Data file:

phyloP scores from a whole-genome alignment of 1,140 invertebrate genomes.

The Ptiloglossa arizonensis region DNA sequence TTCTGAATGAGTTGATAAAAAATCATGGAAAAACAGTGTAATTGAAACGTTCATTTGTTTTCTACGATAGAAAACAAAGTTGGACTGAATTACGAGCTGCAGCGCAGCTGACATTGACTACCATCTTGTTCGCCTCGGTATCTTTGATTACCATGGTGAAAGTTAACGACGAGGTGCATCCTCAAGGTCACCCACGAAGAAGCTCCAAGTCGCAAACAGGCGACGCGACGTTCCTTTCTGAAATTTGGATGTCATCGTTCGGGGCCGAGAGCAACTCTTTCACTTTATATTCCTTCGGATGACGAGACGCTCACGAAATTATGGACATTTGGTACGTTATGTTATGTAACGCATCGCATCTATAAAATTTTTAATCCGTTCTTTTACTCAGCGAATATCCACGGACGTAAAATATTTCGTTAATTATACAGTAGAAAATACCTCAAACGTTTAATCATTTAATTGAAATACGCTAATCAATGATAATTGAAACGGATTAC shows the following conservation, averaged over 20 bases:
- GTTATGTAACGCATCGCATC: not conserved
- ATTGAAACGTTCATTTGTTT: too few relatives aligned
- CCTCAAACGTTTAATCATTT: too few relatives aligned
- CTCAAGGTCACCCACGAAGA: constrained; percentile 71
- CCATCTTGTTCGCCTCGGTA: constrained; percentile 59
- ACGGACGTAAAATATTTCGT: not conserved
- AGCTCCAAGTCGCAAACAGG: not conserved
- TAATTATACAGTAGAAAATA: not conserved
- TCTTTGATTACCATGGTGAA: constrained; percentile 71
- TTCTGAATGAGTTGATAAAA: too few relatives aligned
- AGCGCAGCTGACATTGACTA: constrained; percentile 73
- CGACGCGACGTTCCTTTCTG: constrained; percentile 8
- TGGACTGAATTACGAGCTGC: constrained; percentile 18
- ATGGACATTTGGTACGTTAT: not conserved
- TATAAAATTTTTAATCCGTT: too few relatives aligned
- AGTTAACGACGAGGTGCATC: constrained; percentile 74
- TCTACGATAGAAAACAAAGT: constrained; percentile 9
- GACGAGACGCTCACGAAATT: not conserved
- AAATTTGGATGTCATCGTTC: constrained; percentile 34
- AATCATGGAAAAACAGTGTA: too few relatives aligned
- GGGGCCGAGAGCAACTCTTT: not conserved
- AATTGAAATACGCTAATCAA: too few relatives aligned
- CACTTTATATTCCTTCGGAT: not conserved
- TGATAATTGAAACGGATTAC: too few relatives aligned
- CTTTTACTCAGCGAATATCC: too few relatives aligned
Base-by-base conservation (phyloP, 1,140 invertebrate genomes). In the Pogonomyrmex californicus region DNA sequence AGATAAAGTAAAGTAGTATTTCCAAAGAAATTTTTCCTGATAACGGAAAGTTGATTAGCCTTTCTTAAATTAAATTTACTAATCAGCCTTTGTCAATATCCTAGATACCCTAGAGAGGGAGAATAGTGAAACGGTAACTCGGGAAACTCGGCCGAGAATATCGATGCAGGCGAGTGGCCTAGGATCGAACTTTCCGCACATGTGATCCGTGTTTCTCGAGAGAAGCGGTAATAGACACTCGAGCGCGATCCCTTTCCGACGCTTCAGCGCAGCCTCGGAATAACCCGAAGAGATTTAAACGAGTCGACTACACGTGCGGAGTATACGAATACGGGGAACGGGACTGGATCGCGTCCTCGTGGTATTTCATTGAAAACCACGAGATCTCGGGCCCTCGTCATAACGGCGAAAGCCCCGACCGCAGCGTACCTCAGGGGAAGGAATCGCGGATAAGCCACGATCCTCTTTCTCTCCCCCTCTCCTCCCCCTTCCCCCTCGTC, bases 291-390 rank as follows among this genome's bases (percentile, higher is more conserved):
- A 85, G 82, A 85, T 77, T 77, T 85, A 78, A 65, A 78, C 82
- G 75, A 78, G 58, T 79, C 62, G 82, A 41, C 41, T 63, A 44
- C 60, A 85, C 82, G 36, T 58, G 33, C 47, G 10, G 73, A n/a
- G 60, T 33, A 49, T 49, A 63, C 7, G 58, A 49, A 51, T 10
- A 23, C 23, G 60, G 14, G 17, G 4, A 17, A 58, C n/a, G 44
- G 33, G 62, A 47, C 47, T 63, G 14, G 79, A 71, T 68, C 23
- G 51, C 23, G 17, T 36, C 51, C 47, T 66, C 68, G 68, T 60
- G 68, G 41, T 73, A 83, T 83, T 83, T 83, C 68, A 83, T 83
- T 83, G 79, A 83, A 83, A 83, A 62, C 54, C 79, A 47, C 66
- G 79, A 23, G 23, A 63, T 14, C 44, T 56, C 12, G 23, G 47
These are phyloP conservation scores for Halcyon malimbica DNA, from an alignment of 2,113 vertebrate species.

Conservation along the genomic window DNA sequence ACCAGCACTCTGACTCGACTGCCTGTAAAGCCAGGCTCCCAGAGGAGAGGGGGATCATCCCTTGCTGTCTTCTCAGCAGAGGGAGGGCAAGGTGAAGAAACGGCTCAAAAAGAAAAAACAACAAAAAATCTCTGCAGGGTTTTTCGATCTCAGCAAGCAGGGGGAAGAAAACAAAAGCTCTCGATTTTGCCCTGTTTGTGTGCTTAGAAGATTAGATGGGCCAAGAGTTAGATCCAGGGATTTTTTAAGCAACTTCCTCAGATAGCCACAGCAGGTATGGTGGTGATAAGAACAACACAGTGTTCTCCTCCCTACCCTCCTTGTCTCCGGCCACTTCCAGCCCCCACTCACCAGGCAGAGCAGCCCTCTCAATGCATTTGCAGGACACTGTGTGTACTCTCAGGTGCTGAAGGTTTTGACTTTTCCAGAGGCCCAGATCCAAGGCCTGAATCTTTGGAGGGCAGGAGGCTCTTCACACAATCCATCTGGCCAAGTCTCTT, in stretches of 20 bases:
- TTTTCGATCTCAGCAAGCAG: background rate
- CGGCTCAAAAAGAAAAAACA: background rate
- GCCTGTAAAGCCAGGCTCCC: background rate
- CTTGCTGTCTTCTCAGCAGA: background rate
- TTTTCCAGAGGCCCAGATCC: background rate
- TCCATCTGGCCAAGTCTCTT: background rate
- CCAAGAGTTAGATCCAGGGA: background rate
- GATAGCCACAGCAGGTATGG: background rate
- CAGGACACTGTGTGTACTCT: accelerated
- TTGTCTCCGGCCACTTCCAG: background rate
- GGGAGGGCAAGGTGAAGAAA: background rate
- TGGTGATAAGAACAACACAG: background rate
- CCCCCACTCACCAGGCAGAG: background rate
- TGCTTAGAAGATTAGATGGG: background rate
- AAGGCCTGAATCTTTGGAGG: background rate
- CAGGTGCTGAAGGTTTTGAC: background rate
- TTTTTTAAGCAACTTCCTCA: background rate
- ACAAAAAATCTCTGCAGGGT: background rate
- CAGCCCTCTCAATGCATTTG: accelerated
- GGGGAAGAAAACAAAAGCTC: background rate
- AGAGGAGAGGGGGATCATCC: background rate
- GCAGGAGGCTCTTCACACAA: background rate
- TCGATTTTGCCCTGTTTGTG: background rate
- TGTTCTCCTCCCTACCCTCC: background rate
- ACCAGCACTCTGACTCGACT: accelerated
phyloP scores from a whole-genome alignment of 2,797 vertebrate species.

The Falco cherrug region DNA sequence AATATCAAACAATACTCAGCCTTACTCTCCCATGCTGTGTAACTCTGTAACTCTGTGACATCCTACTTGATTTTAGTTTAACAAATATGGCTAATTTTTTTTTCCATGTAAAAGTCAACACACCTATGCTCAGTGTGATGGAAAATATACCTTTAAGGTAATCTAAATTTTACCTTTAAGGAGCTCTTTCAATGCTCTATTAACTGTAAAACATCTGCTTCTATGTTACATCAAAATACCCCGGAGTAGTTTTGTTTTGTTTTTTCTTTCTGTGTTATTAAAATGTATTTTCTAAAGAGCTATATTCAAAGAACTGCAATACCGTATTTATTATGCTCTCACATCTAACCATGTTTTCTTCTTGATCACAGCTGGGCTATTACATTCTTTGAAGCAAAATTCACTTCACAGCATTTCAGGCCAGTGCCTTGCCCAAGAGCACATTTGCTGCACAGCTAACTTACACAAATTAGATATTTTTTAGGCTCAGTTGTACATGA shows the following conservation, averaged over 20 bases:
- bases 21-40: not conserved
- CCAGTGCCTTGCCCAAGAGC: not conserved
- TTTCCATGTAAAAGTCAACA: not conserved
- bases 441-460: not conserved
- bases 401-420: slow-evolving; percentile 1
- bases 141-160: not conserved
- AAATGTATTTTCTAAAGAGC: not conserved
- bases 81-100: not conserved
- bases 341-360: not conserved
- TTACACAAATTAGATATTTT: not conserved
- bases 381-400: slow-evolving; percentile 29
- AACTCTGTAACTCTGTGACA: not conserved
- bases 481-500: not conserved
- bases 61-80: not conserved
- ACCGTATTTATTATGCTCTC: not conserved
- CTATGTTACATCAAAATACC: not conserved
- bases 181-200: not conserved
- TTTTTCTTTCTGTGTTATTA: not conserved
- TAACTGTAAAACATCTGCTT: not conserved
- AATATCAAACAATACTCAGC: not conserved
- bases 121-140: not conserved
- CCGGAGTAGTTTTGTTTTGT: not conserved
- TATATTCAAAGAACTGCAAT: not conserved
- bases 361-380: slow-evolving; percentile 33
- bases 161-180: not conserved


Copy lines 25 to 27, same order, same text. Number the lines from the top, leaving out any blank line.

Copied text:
- CACTTTATATTCCTTCGGAT: not conserved
- TGATAATTGAAACGGATTAC: too few relatives aligned
- CTTTTACTCAGCGAATATCC: too few relatives aligned